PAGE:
The Toyota Corolla and Toyota Prius have been selling like crazy for decades: 52 years for Corolla, 23 years for Prius.
This year, the two cars have joined forces.
The new Toyota Corolla Hybrid has the body of a Corolla and the hybrid powertrain of a Prius. It’s a great option for buyers who want Toyota reliability and the excellent fuel economy of a hybrid, but prefer a sedan to a hatchback, or can’t spare the extra coin required for a Prius, or don’t care for Prius’ unconventional styling.
Corolla Hybrid has the same hybrid system as Prius: a 1.8-liter Atkinson-cycle four-cylinder engine, two electric motors, and a 1.3-kWh battery. It produces 121 horsepower and 105 lb-ft of torque, and is paired with a continuously variable automatic transmission (CVT).
The car accelerates from a stop with underwhelming verve but does it evenly. When heavy acceleration is necessary after getting under way, that also takes a bit of time, but again, the process is smooth. The engine, however, is quite vocal about the strain it’s under.
Corolla Hybrid’s fuel economy rating is an outstanding 53 mpg city, 52 mpg highway, and 52 mpg combined. After my week of mixed city, highway, and woodsy Snohomish County backroads driving, the driver information display showed my average was 55.5 mpg. My mileage would have varied had it not been the week before a stressful presidential election when I’d decided I needed to chill out a little.
Pricing for the Corolla Hybrid starts at $24,355 including a $955 destination charge. There is just one trim level, the LE, which is decently equipped with standard features. They include a smart key system with push-button start, automatic climate control, an 8-inch touchscreen infotainment system with six-speaker audio compatible with Android Auto and Apple CarPlay, LED headlights and taillights, and a 60-40 split fold-down rear seat.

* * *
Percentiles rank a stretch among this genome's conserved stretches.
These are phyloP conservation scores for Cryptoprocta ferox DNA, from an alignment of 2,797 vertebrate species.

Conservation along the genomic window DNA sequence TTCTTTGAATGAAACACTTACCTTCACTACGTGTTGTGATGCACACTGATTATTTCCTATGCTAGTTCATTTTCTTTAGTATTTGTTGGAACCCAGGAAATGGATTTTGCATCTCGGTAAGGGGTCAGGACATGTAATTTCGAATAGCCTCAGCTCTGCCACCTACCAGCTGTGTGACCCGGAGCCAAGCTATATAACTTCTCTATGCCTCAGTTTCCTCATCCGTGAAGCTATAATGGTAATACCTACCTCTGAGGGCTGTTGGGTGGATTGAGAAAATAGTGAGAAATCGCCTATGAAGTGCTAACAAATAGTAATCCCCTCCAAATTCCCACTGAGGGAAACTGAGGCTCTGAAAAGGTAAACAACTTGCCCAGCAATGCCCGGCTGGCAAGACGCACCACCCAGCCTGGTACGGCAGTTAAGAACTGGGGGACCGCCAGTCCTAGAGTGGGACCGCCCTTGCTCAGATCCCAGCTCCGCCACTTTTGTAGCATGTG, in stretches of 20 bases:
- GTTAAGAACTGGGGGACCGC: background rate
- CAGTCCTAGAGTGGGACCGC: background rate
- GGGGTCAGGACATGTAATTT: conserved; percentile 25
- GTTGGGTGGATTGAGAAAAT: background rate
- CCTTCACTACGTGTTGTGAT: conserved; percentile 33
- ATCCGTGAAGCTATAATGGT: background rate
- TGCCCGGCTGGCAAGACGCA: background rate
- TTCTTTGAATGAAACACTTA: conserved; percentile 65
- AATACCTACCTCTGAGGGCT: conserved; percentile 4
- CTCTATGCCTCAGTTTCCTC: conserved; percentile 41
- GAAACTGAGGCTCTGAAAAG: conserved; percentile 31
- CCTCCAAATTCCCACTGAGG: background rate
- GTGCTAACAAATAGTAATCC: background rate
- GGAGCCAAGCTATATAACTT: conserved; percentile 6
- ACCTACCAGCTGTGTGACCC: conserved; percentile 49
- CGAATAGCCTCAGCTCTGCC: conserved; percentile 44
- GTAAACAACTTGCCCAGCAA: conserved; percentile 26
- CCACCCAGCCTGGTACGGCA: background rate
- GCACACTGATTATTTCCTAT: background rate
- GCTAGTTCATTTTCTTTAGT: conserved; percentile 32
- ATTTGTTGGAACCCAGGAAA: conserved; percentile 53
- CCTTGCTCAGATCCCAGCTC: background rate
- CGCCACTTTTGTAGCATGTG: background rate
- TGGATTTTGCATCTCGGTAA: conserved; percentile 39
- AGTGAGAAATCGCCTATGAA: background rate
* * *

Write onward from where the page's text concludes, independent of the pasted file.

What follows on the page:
My test car had one optional feature, a blind spot monitor with rear cross-traffic alert. It’s an extra $500 that I’d enthusiastically spend if I were buying this car, or any car.
Toyota’s group of safety and driver-assistance features is also standard equipment: a pre-collision system with pedestrian detection, dynamic radar cruise control, lane departure alert with steering assist, lane keeping assist, automatic high beams, and road sign assist.
The Corolla Hybrid interior is tastefully styled and skillfully crafted. It isn’t decked out in the most expensive materials available, of course, but everything feels substantial and built to last. The cabin is roomier than you’d expect in an affordable compact hybrid, and more comfortable, too.
Official capacity of the trunk is 13.1 cubic feet, which isn’t much mathematically, but the configuration and opening are designed for maximum usefulness. I loaded goods from Costco and feed store pilgrimages without even having to fold down the rear seat.
2021 TOYOTA COROLLA HYBRID
Base price, including destination charge: $24,355
Price as driven: $24,855
Mary Lowry is an independent automotive writer who lives in Snohomish County. She is a member of the Motor Press Guild, and a member and past president of the Northwest Automotive Press Association. Vehicles are provided by the manufacturers as a one-week loan for review purposes only. In no way do the manufacturers control the content of the reviews.